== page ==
Satellite research centers have been set up or are underway in the U.S., Europe, Hong Kong, and four other locations in China, and the number of researchers at the main headquarters in Shenzhen has more than doubled during the past year and a half. The institute now employs almost 4,000 scientists and technicians—and is still expanding.
“I’ve seen it happen but sometimes even I can’t believe how fast we are moving,” says Luo Ruibang, a bioinformaticist, who at 23, fits perfectly within the company’s core demographic. The average age of the research staff is 26.
Li Yingrui, 24, directs the bioinformatics department and its 1,500 computer scientists. Having dropped out of college because it didn’t present enough of an intellectual challenge, he firmly believes in motivating young employees with wide-ranging freedom and responsibility. “They grow with the task and develop faster,” he says. One of his researchers is 18-year-old Zhao Bowen. While still in high school, Zhao joined the bioinformatics team for a summer project and blew everyone away with his problem-solving skills. After consulting with his parents, he took a full-time job as a researcher and finished school during his downtime. Fittingly, he now manages a project on the genetic basis of high IQ. His team is sampling 1,000 Chinese adults with an IQ higher than 145, comparing their genomes with those of an equal number of randomly picked control subjects. Zhao acknowledges that such projects linking intelligence with genes may be controversial but “more so elsewhere than in China,” he says, adding that several U.S. research groups have contacted him for collaboration. “Everybody is interested in intelligence,” he says.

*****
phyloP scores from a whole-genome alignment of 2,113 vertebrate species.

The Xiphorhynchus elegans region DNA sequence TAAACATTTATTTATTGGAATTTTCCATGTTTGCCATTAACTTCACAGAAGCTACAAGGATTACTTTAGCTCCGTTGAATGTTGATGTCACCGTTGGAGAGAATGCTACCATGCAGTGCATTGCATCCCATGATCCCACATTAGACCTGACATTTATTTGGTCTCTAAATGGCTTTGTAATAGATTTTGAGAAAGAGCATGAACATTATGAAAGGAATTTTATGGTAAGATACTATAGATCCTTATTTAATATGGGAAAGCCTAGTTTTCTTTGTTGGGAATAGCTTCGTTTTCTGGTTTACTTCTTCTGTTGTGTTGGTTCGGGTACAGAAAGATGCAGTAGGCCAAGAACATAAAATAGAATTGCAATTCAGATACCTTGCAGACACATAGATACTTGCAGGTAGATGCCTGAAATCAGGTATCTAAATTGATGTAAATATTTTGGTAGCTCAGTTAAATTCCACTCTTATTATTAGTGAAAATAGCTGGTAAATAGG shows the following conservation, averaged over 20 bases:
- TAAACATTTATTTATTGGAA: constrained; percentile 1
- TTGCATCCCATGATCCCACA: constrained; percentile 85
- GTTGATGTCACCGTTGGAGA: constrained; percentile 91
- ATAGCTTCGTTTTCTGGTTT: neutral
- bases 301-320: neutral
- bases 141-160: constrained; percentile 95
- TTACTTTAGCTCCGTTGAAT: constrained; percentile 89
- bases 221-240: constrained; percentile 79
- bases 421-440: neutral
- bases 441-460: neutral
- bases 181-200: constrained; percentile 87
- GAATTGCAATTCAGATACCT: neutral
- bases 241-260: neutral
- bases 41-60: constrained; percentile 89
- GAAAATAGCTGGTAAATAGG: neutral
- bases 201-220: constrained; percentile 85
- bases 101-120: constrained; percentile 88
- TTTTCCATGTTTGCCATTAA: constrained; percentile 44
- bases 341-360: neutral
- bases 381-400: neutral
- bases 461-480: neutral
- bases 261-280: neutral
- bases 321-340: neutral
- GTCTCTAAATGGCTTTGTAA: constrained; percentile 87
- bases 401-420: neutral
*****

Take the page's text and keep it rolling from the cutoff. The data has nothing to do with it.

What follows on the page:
A shoe factory becoming a genomics center, scientists replacing blue-collar workers—the Shenzhen research facility embodies the country’s economic and social ambitions. According to a 2010 report from Monitor Group, a management consulting firm based in Boston, China is “poised to become the global leader in life-science discovery and innovation within the next decade.”
The Chinese government will, by next year, have spent $124 billion since 2009 building hospitals and health-care centers. Such strategic investments have lured Chinese scientists back to China. So far, at least 80,000 Western-trained Ph.D.s have returned, the vast majority in the past five years. With the country on track to become the second-largest pharmaceuticals market next year, and the U.S. failing behind, afflicted by weak—and declining—government funding of basic science as well as anemic collaboration between private and public sectors, China could take the lead. As George Baeder, vice president of Monitor Group Asia, says, China “has the potential to create a more efficient model for discovering and developing new drugs,” a prediction echoed by Caroline Wagner, a science-policy specialist and professor at Pennsylvania State University, who argues in a forthcoming paper that the days of American leadership will soon be gone. “After more than half a century at the top spot, the U.S. will become one big player among several,” she says.
But, Wagner adds, “science is not a zero-sum game,” and as the pie gets bigger, so will the opportunities for collaboration. Yang, for his part, puts it simply: “Genomics is international,” he says. “We must collaborate to survive and develop.” Certainly, the scientists at his Shenzhen headquarters have their view on the world. The latest shipment of high-tech toys sits, still unpacked, on the floor; the stamp on the sides of the crates proclaiming: Made in the USA.
Frank is author of the forthcoming book 'My Beautiful Genome.'